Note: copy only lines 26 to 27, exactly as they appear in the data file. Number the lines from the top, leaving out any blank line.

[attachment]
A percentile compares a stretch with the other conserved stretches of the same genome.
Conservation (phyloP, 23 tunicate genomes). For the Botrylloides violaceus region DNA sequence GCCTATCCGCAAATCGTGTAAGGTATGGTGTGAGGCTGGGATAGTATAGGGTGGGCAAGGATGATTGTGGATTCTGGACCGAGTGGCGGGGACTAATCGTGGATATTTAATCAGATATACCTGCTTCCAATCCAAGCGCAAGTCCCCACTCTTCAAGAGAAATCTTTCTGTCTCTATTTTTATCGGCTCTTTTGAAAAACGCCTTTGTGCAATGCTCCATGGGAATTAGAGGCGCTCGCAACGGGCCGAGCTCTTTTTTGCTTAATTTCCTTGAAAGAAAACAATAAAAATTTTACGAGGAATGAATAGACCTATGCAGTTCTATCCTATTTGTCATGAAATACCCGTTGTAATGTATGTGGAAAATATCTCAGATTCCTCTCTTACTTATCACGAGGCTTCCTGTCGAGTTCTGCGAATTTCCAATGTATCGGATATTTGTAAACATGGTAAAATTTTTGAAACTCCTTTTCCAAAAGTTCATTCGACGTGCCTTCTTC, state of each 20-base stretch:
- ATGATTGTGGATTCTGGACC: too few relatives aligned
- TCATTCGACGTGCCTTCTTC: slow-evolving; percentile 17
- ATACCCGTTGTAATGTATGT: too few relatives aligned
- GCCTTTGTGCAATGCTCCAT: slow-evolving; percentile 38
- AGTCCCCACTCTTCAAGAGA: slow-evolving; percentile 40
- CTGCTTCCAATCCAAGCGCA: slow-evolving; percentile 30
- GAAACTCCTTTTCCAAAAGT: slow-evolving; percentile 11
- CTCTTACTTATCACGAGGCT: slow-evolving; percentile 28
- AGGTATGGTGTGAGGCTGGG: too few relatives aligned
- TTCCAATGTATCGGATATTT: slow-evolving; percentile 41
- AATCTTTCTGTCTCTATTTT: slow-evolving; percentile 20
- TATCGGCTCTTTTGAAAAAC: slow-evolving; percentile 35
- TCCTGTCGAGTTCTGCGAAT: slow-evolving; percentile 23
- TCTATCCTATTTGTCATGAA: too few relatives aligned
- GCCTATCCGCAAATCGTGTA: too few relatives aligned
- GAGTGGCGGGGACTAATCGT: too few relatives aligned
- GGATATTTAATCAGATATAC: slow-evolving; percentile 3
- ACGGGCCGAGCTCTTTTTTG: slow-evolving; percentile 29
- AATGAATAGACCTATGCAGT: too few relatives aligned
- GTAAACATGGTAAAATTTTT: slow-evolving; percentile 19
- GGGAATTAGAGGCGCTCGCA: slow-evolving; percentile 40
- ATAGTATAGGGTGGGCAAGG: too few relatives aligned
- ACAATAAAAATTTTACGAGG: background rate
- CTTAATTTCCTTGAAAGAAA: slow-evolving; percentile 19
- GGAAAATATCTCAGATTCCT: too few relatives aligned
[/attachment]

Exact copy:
- CTTAATTTCCTTGAAAGAAA: slow-evolving; percentile 19
- GGAAAATATCTCAGATTCCT: too few relatives aligned